Video: The finish race six

David Turton, Josh Torpy and Julian Plante clawed their way back to twelfth across the line, which was enough by just one point to take the win, without needing to race the final race. The local heroes had done it!

On the final race day yesterday, with the winning team of Turton, Torpy and Plante still on the shore with no need to sail, it was all up to Merrington 1332, Conde 870 and Greame Taylor on Magpie 1447 to decide the minor placings.

Merrington 1332 nailed the start at the pin end of the line in the second attempt, making it clear that he meant business to secure second place. The breeze was at 190 when it was first set, but had been continually swinging left, with racing eventually getting away on a 1.4 nautical mile beat at 175 degrees.

Video: Race seven start

At the top mark, Merrington 1332 led from Ramaley 1463, who also started close to the pin, and the breeze had swung as far as 165 degrees. David Dunn 1401 was third to round, with Graeme Taylor 1447 in fourth position. Peter Conde 870, who started the day in third position was deep in the pack, so with the current positions, Magpie would finish in third overall.

Video: Race seven top mark

The team on Top 40 headed by Merrington sailed a near perfect downwind leg to put even more distance on the fleet, and with a change of course to 160, headed back out to the left-hand side for the second work. The breeze got to 15 at times.

Video: Race seven bottom mark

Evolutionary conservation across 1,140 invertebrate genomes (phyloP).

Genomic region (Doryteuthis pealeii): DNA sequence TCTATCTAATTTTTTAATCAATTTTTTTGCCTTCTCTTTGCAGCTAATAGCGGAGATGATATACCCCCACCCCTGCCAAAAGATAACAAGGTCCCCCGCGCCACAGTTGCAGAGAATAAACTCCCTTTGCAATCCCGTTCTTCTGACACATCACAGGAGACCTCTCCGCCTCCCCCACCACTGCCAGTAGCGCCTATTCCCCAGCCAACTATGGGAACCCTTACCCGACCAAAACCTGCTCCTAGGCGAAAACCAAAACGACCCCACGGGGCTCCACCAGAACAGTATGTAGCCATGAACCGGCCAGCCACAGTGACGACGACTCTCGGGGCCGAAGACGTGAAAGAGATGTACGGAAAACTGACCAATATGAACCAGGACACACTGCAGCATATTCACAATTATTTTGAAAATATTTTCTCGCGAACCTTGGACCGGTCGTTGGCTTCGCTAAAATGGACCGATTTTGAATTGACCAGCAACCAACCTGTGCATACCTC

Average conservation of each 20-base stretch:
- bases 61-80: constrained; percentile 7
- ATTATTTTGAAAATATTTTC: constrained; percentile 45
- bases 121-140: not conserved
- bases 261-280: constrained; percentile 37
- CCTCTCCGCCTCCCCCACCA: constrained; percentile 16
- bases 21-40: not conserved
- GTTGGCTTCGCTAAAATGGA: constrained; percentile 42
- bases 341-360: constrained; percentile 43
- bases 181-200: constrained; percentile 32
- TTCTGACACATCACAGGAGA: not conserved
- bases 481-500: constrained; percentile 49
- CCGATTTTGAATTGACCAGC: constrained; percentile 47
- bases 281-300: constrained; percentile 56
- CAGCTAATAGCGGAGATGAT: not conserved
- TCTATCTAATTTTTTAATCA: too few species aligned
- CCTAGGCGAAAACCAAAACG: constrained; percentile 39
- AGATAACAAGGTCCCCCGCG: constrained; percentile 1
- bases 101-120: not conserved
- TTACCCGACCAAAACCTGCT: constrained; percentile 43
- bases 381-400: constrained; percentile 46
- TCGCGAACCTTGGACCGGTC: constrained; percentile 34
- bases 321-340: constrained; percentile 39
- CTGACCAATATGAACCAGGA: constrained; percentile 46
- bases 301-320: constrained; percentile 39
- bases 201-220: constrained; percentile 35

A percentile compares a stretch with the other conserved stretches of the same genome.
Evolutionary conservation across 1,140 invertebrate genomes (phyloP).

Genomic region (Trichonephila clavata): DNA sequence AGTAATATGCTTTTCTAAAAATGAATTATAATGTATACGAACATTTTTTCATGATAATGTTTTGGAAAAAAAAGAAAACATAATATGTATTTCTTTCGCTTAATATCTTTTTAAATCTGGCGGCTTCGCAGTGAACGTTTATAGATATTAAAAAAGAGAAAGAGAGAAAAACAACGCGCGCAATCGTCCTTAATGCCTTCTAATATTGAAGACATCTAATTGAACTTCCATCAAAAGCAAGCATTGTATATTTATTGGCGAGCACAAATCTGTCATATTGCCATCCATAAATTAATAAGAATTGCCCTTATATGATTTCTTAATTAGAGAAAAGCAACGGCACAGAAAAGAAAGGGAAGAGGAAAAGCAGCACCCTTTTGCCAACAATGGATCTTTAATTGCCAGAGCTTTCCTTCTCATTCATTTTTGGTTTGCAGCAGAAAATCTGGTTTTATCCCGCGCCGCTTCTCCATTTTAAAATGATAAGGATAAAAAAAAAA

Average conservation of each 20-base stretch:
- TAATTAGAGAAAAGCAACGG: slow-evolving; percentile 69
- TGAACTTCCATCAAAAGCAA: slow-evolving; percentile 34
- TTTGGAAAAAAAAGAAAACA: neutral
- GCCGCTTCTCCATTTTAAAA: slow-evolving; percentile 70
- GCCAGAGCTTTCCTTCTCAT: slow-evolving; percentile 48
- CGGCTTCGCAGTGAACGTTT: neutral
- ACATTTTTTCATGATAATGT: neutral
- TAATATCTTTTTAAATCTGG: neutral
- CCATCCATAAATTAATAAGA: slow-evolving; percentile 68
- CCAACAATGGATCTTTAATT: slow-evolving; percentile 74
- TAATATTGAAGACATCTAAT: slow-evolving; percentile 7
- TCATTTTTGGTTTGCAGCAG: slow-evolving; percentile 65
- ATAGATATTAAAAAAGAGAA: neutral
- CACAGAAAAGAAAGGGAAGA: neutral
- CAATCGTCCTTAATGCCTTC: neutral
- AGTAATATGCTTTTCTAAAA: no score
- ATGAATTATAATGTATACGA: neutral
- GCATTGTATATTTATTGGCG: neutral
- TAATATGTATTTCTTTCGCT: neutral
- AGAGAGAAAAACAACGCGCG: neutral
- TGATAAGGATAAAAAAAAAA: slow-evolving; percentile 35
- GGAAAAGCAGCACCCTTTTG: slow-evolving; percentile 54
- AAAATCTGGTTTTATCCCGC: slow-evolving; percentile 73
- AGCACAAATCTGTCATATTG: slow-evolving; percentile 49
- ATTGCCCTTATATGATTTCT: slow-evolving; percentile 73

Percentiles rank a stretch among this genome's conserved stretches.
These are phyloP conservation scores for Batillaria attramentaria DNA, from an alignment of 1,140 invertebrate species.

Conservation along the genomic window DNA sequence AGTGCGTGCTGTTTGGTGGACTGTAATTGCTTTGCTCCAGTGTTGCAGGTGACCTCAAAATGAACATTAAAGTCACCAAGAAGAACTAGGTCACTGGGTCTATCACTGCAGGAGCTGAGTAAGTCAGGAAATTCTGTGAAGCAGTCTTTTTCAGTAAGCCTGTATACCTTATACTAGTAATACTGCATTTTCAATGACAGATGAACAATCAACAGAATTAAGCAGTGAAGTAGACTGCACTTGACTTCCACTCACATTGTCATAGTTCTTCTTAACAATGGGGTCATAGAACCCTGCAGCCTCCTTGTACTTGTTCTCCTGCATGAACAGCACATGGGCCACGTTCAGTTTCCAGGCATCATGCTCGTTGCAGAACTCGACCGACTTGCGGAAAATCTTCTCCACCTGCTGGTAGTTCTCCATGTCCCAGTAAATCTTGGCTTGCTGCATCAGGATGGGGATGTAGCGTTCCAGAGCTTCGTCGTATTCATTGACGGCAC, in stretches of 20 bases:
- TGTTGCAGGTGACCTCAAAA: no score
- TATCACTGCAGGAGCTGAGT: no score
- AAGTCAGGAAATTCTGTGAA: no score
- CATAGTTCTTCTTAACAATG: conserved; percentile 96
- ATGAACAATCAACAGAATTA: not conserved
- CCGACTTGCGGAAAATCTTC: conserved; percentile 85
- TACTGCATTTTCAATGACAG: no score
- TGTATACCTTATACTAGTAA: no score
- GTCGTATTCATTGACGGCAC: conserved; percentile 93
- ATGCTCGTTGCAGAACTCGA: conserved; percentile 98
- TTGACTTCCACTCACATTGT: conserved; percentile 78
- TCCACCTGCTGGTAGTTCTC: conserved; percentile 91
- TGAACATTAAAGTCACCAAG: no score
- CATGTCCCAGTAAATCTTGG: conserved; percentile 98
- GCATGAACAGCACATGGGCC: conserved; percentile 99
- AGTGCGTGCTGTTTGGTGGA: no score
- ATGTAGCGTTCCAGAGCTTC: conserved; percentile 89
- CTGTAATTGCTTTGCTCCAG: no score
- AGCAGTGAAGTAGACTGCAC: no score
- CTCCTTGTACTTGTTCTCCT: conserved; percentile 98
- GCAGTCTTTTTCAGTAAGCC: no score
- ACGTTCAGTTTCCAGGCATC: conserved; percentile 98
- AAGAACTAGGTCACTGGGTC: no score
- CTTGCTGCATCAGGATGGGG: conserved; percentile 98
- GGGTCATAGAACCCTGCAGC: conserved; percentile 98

The order stayed much the same until the final bottom mark rounding, where Taylor 1447, rounded on starboard, and then tacked to head back out to the right-hand side of the course on port. They managed to pass both Dunn 1401, and Ramaley 1463 to move into second.

Peter Merrington on Top 40 1332 crossed the line to take the final gun of the regatta, and second overall, with Graeme Taylor's Magpie 1447 not far behind in the end, as they would then wait to see where Conde 870 finished to determine their overall placing.

In some brilliant sailing, Peter Conde 870 managed to get himself back to seventh across the line, which was just enough to secure third overall, leaving Graeme Taylor 1447 in fourth, and Noel Drennan HKG1428 in fifth.

Video: Race seven finish

Top five final results

Our Thing 1446 David Turton, Josh Torpy, Julian Plante - 21 points
Top 40 1332 Peter Merrington, Geoffrey Bonouvrie, Ian McKillop - 23 points
Encore 870 Peter Conde, Brian Hillier Myle Baron-Hay - 30 points
Magpie 1447 Graeme Taylor, Matt Chew, Tom Slingsby - 31 points
Les Freaks Sont Chic 1428 Noel Drennan, Lewis Brake, Marco Pocci - 46 points

On being the first local boat in the 32-year history of the event to win, "I'm absolutely thrilled, it's been a long time coming. With this new boat, and with Josh Torpy and Julian helping us out along the way, on my home waters. I may have had a little advantage sailing for thirty years at this venue but I will take it every day of the week" said Turton after winning with noticeable emotion.

"Pretty proud, pretty proud to be a Mooloolaba sailor. Mooloolaba has produced some incredible sailors; Stacey Jackson, Casey Smith and Sean O'Rourke as a few examples. It's been a good breeding ground for sailors and I am proud to be amongst them".

A massive thanks and congratulations to all volunteers at this event, sailing really can't exist without all of the amazing people that work so hard behind the scenes to make things happen.

After racing, the sailors gathered at the Mooloolaba Yacht Club at The Wharf, and each heat winner was awarded a $200 Whale Spars voucher, with minor placings being awarded prizes from North Sails Australia and Harken Australia.

Nic Douglass, Adventures of a Sailor Girl has covered the event with live feeds each race including drone footage from H2O Media, so make sure that you tell your friends and family to get onto Facebook and watch this amazing regatta come to life in real time. Channel 7, Channel 9 and WIN are also covered the event with wraps at various stages throughout the event, so be sure to check them out if you are in the local area.